By 2021, global B2C e-commerce sales are expected to surpass $4.5 trillion—almost double the $2.3 trillion reached in 2018.
But alongside the explosive growth of online selling, customer expectations have also soared.
If you’re an e-commerce retailer, not only should your line of products be of optimal quality, you need to be able to get them to your customer’s door as quickly as possible.
If you don’t, your competitors are lining up to scoop up those sales.
Abandoned Carts Due To Delays in Delivery
38 percent of online shoppers will abandon their orders if delivery takes more than a week. Amazon is setting the bar incredibly high with its two-day, next-day, and same-day delivery options. Customers increasingly expect on-demand access to products and services, and this heightened expectation poses great challenges for shipping and fulfillment.
B2B Penalties and Challenges – Impact On Retailers
Aside from direct to consumer online sales, shipping and fulfillment challenges can also have an impact on online retails who also sell their products through larger retailers.
In the U.S., retailers have become increasingly stringent when it comes to their suppliers’ order fulfillment.
Apart from the fines, suppliers may also be either blacklisted or excluded from promotions and left off dedicated shelf spaces. This can potentially add up to crippling losses for businesses.
Dissatisfaction Rating – Driving Away Your Customers
Around 69 % of consumers are less likely to do business with a retailer again if a purchase is not delivered within two days of the promised date. With the hyper-competitive e-commerce industry, there are plenty of options to turn to if customers are left dissatisfied.
It doesn’t just end with losing business from that one dissatisfied customer. People want to share their experiences—whether on social media or with their peers—which means your business reputation can take an exponential hit.
This is why it’s important to build relationships—and a great way to do so is by keeping a promise.
International Competition is On the Rise
The U.S. share of global retail e-commerce is expected to continue to drop to 16.9 percent by 2021—down from 22.2 percent in 2015. Of course, this is not to say that U.S. e-commerce sales are declining. It’s just that sales all over the world are rapidly increasing, most notably in Asia.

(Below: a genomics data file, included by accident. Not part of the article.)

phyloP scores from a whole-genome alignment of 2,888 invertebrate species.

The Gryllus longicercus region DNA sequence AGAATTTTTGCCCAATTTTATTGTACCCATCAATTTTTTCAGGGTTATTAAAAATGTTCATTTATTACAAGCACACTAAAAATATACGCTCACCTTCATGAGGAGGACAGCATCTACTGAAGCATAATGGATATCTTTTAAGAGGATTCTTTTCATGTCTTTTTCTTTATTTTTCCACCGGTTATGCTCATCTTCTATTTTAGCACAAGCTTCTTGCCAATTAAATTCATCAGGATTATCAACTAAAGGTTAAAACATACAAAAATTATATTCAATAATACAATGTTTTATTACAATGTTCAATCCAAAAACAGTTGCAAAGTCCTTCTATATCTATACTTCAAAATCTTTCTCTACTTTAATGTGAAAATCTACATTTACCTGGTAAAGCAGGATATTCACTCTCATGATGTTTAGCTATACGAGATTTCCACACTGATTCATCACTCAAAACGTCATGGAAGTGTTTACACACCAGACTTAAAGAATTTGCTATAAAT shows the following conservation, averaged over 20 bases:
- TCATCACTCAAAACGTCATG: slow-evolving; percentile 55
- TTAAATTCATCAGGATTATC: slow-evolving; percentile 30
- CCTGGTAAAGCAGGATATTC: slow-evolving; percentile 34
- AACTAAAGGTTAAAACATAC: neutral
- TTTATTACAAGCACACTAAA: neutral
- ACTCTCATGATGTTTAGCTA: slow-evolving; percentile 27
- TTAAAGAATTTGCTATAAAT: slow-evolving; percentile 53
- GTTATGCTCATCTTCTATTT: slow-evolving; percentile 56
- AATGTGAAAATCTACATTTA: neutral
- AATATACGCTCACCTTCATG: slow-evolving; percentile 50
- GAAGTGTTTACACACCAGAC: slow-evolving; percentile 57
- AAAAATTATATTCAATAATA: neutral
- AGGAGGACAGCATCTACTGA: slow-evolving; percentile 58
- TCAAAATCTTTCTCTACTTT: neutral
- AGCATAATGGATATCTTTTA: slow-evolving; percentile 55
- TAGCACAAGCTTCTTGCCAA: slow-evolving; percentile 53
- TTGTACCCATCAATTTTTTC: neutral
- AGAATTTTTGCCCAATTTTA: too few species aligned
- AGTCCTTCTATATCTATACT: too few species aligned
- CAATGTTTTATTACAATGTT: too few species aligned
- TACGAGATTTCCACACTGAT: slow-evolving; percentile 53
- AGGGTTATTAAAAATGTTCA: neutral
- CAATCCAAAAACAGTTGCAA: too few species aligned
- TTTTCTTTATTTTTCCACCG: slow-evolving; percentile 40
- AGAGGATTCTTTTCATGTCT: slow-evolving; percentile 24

From this perspective, you can see how the quality of shipping and fulfillment has become almost as important as the quality of the products itself.
Apart from the obvious added costs of shipping overseas, international shipping also entails getting acquainted with rules and regulations, as well as the required paperwork and permits.
Tax and duties are also mostly country-specific, so you’ll have to keep that into consideration as well.
Think On Your Toes!
The best way to tackle the complex process of international shipping is by planning ahead. This entails building an information database with shipping rates for different package sizes and weights for the different countries you could ship to.
While this could be time-consuming, it allows you to set prices confidently and be prepared for any issues that may arise.
And if you have the resources for it, you could also opt to employ an e-commerce fulfillment service provider.
These businesses can provide you with all the rates and importation fee information you’ll be needing.
Communication and Transparency
The key here is to be transparent with your customers. While they may not expect to get their items overnight, it’s best to tell them just how long it could take, and offer shipping options.
A lot of customers are willing to pay a premium to get their orders sooner.
It’s important to keep in mind that no matter how seasoned the supplier you’re reaching out to is, they’re just trying to run a business—just like you.
Part of doing business is answering questions and concerns, so if you want to clarify anything—ask.
Perfect Your Inventory Management Strategy
Proper inventory management can address issues like these on the front end. Track inventory as it enters and leaves the warehouse with a centralized system.
Also, don’t neglect your warehouse conditions. Make sure your inventory his housed safely, and that it’s double-checked before being sent out. It would also be wise to invest in quality packaging and insurance.
Because each carrier has a unique set of services and prices, it’s important to practice due diligence when it comes to analyzing what your needs are.
For example, a lot of carriers offer packaging tailored to specific requirements. Opting for this instead of investing in your own is a good way to avoid added costs.
There are also mail carriers that provide fixed-rate shipping based on the distance a package has to travel. If you frequently ship to a certain location, see if the flat rate shipping is a more cost-effective solution.
Keep your finger on the pulse of technological developments. While not every innovation that comes along fits your business needs, you need to be aware of what options are available.
Automation allows you to be more effective and efficient in monitoring, tracking and moving orders throughout the supply chain. You might also find that having an e-commerce app boosts sales.
It may take an upfront investment, but it could ultimately boost your bottom line.
It’s easy to overlook when you’re just starting a business, but shipping and fulfillment problems quickly turn into a tremendous concern.
From warehousing, order fulfillment, and international shipping, a lot goes into making sure your products reach your customers.
But while it might seem overwhelming, there are a number of solutions providers that can help you at virtually every step of the way.
Make sure you cover all the bases to ensure that your customers don’t turn to your competition.